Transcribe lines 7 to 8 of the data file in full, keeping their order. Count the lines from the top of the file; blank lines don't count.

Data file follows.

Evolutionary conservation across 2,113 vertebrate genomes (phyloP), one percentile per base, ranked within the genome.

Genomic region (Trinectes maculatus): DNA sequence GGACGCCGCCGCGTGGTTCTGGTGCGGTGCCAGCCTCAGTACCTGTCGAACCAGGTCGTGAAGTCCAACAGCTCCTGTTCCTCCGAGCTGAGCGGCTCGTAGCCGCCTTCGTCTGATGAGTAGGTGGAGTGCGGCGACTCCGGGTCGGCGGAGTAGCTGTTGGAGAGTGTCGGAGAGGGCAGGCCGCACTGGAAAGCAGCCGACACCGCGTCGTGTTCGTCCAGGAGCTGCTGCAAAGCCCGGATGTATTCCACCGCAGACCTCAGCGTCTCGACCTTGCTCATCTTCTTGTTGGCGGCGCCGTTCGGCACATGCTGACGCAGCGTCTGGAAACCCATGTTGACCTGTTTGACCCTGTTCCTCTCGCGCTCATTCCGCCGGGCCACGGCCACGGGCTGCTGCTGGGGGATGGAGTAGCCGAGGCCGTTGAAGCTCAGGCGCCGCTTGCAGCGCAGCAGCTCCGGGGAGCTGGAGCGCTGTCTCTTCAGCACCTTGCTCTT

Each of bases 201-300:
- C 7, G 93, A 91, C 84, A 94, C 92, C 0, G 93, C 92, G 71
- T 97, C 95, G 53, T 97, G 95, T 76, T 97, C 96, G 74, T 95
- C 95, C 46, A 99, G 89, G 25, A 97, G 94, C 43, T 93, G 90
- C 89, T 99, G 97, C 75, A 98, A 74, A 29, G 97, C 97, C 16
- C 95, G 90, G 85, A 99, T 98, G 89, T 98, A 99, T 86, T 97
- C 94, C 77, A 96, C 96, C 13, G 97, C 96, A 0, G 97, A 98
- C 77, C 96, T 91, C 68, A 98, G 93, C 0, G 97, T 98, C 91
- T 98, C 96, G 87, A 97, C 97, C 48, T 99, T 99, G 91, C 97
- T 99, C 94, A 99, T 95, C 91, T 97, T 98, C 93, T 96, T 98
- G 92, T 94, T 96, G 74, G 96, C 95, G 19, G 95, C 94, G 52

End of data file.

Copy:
- C 89, T 99, G 97, C 75, A 98, A 74, A 29, G 97, C 97, C 16
- C 95, G 90, G 85, A 99, T 98, G 89, T 98, A 99, T 86, T 97